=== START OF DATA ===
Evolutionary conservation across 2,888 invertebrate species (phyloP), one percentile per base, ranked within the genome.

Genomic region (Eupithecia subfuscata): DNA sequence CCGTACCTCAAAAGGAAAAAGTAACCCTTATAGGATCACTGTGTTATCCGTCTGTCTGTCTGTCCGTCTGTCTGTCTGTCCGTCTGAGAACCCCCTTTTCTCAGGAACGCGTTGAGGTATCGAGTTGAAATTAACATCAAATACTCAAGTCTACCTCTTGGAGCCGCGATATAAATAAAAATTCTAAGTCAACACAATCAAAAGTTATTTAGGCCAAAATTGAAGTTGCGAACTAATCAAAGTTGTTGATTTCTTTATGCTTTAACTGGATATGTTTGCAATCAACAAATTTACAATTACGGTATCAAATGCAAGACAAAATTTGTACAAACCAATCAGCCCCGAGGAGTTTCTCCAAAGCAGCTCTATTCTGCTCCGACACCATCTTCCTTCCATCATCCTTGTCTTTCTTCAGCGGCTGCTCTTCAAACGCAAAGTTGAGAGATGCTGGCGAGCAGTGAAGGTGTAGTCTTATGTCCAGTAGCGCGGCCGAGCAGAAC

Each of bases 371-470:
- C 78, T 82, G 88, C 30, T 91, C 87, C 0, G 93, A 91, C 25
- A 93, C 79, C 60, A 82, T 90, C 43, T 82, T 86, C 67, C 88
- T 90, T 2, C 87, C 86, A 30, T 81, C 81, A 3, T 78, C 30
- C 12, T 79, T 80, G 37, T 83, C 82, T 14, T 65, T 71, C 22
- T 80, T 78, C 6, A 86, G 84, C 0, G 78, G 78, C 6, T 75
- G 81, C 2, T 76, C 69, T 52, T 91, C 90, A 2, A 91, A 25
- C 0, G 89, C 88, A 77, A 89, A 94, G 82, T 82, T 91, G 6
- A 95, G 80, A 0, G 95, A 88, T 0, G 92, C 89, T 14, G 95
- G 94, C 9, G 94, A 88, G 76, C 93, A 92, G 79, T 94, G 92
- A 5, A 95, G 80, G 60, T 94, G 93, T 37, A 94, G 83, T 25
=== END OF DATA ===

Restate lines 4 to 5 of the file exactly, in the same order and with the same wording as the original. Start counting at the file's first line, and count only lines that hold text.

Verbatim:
- C 78, T 82, G 88, C 30, T 91, C 87, C 0, G 93, A 91, C 25
- A 93, C 79, C 60, A 82, T 90, C 43, T 82, T 86, C 67, C 88